These charts show how future control of Congress could be decided by this year's statehouse elections

The U.S. House and Senate races are getting all the money and media coverage, but the most important contests this fall could be between the relatively unknown candidates vying for seats in your local statehouse.

That's because, in most states, those legislatures will soon redraw the congressional district maps that will heavily influence which party controls the U.S. House of Representatives for the next decade, a process known as gerrymandering.

"Both Democrats and Republicans have gerrymandered to shore up districts," said Michael Li, an election law and redistricting specialist at the Brennan Center for Justice. "Since the district maps are drawn by political branches, political considerations are paramount. And everything else — racial fairness and bringing communities together — goes on the wayside."

The process of gerrymandering has become the subject of widespread court challenges over the last decade. This year, ballot initiatives in a handful of states will let voters decide whether to put the process in the hands of bipartisan commissions tasked with taking a more even-handed approach than partisan politicians.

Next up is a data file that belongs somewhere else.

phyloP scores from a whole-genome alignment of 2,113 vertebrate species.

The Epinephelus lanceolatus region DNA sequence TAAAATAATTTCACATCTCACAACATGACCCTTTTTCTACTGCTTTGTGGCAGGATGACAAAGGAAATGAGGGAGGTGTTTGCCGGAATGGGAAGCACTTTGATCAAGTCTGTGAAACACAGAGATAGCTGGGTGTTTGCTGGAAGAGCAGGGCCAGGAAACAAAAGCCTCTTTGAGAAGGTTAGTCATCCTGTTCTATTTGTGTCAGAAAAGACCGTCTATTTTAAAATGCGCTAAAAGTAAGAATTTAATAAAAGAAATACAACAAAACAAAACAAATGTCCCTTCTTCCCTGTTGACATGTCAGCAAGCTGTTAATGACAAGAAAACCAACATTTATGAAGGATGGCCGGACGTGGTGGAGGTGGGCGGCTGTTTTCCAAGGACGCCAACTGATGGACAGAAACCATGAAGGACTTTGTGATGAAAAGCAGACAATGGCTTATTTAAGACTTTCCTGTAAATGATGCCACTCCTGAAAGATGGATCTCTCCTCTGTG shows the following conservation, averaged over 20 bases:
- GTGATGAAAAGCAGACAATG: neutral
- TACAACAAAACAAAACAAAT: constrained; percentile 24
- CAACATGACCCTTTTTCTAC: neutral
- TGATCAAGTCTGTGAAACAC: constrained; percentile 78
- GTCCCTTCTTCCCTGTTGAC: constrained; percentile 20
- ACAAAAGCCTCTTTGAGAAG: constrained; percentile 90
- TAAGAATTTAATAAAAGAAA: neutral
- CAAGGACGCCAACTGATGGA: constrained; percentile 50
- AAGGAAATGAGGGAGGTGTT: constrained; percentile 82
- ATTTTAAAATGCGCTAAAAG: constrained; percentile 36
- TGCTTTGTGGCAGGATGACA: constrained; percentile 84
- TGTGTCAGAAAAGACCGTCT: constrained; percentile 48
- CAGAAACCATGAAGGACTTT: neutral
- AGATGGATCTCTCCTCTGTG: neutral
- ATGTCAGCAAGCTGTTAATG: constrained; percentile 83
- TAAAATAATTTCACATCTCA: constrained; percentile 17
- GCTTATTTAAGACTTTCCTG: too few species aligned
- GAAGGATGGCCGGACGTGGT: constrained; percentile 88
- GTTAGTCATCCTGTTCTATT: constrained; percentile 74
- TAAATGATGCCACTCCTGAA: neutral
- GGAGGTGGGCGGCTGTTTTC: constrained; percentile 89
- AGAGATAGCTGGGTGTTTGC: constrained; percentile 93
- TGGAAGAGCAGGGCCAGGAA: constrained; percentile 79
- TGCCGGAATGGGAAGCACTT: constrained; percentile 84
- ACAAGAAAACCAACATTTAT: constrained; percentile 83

"People on both sides think the system is rigged, so there's a lot of energy this year," Li said.

Redistricting takes place every 10 years, based on the latest Census data showing where American voters live. As the population shifts, some House districts are redrawn to meet the constitutional requirement that each of the 435 districts contain roughly equal numbers of voters. States where the population is growing pick up new seats; those with population declines have to give up seats. The original aim was to give every voter roughly equal representation.

In practice, though, the total number of popular votes doesn't determine which party controls Congress.